So what should an employer do when disability interacts with other ailments? The EAT has given some guidance, and it involves taking one of two courses of action. Either:
- carefully consider (with expert evidence) the periods of absence, and try to analyse which were because of the disability and which were not; or
- use proper information to work out what sort of periods of absence the employee would reasonably be expected to take over the course of an average year because of their disability.
Nobody is suggesting that either is an easy task, but get this right and you'll have done the reasonable thing.
Claim against colleague after settlement
Hurst v Kelly
Employers quite rightly expect settlement agreements to draw a line under employment issues between them and their departing employees. But do they put an end to claims against colleagues too? Not necessarily, as the Employment Appeal Tribunal (EAT) pointed out in Hurst v Kelly.
The employee signed a compromise agreement preventing her from bringing any claims against her employer arising out of her employment or its termination. She subsequently brought a sexual harassment claim against her line manager. The employment tribunal held that it wasn't able to hear the claim because the former employer hadn't been named as a party.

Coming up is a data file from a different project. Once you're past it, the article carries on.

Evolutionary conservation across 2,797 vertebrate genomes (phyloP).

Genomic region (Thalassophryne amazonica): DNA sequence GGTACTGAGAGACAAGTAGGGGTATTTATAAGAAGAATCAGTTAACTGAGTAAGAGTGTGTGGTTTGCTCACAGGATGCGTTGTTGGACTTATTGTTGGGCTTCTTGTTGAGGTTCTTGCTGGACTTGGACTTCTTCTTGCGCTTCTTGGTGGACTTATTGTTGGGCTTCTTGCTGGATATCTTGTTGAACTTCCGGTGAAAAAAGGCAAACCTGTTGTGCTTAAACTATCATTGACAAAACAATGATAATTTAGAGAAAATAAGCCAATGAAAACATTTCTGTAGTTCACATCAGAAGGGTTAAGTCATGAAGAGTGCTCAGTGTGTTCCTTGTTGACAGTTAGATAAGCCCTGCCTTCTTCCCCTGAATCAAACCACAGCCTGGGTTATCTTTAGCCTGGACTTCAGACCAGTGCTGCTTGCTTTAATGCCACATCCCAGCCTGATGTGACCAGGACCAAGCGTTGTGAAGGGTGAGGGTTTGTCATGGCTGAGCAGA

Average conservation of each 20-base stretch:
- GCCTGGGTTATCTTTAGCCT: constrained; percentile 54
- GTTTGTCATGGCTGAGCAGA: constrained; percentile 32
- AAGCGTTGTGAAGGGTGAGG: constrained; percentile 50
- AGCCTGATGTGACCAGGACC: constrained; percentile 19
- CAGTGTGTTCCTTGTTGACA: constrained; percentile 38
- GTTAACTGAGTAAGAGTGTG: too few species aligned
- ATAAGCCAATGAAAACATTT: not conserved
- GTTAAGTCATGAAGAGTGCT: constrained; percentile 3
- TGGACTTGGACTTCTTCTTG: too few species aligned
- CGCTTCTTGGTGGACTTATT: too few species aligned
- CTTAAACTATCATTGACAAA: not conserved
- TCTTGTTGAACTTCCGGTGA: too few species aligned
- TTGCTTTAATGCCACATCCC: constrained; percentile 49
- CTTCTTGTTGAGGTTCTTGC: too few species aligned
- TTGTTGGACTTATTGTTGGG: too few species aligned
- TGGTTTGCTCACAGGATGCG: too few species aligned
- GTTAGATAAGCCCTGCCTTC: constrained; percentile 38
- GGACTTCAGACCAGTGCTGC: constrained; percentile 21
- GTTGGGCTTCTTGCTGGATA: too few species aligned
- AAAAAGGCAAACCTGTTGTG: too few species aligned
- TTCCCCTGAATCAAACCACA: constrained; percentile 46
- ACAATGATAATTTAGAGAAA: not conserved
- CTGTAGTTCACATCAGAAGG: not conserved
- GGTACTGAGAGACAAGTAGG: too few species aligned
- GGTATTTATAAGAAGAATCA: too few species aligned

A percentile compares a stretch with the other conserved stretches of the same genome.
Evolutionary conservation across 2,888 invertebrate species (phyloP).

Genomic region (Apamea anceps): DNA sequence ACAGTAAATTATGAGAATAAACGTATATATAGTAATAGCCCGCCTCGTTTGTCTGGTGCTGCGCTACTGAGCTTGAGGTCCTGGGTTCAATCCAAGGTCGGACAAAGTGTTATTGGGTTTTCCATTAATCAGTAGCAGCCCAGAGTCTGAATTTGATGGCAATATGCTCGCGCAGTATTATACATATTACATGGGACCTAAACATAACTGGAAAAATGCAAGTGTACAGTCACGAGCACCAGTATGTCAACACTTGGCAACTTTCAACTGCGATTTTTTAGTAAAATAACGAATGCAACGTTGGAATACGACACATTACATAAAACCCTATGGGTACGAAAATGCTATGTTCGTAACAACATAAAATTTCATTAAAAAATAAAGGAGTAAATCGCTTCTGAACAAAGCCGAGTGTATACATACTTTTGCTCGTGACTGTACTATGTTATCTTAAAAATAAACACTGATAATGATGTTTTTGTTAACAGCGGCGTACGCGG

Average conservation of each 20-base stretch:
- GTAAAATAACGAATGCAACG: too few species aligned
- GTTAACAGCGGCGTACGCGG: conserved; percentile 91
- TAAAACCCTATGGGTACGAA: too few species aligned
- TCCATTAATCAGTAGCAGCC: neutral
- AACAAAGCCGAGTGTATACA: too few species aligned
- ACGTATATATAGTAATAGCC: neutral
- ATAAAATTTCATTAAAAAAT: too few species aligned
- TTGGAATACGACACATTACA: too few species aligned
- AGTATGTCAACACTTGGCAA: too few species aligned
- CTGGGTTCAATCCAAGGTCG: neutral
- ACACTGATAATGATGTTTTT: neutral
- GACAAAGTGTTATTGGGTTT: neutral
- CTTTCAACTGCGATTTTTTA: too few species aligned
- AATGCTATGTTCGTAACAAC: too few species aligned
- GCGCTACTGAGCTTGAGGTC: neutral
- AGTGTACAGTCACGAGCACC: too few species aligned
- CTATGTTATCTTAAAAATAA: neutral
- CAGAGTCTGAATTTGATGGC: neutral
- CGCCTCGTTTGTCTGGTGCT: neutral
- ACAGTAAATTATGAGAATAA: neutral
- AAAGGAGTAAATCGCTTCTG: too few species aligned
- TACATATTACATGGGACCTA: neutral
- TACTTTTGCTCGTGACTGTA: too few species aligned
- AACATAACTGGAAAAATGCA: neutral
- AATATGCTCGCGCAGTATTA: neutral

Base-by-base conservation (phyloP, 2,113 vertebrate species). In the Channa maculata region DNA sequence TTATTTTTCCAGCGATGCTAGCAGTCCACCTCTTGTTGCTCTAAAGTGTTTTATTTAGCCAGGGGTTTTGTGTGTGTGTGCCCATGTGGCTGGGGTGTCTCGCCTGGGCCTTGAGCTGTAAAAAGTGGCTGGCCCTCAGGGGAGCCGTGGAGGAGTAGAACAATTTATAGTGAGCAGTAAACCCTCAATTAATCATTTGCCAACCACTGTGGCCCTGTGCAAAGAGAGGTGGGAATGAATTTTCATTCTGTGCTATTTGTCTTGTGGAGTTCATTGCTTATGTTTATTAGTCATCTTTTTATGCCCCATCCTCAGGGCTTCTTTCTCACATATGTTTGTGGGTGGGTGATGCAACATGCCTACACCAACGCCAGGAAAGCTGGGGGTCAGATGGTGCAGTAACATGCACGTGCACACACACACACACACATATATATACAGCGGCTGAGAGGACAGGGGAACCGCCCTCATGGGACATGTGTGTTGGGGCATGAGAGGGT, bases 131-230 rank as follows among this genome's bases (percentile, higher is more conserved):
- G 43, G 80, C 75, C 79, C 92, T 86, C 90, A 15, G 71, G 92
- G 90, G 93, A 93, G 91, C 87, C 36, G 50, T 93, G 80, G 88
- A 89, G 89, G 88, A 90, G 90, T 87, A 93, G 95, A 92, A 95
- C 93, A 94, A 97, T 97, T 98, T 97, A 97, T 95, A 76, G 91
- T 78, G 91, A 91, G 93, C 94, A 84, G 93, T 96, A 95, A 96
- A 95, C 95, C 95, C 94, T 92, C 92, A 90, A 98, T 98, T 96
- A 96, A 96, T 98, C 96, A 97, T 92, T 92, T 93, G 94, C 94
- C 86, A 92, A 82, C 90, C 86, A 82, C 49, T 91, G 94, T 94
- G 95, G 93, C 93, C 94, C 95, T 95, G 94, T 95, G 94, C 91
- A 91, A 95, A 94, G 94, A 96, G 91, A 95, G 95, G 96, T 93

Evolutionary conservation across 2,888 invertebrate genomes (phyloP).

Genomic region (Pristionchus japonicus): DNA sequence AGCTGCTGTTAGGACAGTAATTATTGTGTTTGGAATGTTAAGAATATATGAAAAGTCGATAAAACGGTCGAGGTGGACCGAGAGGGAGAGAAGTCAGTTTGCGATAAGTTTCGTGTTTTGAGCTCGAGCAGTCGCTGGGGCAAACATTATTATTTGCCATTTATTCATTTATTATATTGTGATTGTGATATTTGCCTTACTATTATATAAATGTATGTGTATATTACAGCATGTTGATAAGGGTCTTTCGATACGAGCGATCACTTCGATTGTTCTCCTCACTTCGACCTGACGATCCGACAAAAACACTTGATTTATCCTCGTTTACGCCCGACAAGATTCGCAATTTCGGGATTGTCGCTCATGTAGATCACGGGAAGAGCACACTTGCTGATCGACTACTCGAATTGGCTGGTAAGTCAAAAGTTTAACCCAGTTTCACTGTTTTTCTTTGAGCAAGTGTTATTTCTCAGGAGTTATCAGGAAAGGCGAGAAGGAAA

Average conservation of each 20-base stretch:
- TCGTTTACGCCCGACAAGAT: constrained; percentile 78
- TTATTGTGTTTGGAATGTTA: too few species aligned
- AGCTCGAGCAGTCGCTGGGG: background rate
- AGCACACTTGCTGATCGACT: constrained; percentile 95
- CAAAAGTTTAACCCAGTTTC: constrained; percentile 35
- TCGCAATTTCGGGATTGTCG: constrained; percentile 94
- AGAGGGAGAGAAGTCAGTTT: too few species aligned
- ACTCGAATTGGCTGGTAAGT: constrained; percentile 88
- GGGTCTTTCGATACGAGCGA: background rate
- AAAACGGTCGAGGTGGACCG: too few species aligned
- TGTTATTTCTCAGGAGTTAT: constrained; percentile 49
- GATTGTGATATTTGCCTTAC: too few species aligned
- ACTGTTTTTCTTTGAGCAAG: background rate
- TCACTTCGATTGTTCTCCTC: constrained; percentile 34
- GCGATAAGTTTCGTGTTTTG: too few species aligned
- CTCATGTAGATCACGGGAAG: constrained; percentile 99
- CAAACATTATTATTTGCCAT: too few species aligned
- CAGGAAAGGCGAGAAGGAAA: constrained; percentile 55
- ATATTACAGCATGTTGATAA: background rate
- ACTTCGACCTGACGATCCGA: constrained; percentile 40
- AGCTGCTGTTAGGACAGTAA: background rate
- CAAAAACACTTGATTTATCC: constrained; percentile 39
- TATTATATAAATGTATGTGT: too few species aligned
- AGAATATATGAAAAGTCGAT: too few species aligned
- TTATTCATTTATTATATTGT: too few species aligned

But the EAT held that that didn't matter. Where victimisation in the course of employment is alleged, a claim can be brought against a former colleague without having to include the employer in the proceedings.
The case highlights that that wording of any settlement agreement really does set the boundaries and employers need to negotiate the best possible terms – perhaps protecting remaining staff from future claims, perhaps not.
Pack more into holiday pay?
Neal v Freightliner Limited
An employment tribunal has potentially broadened the scope of statutory holiday pay.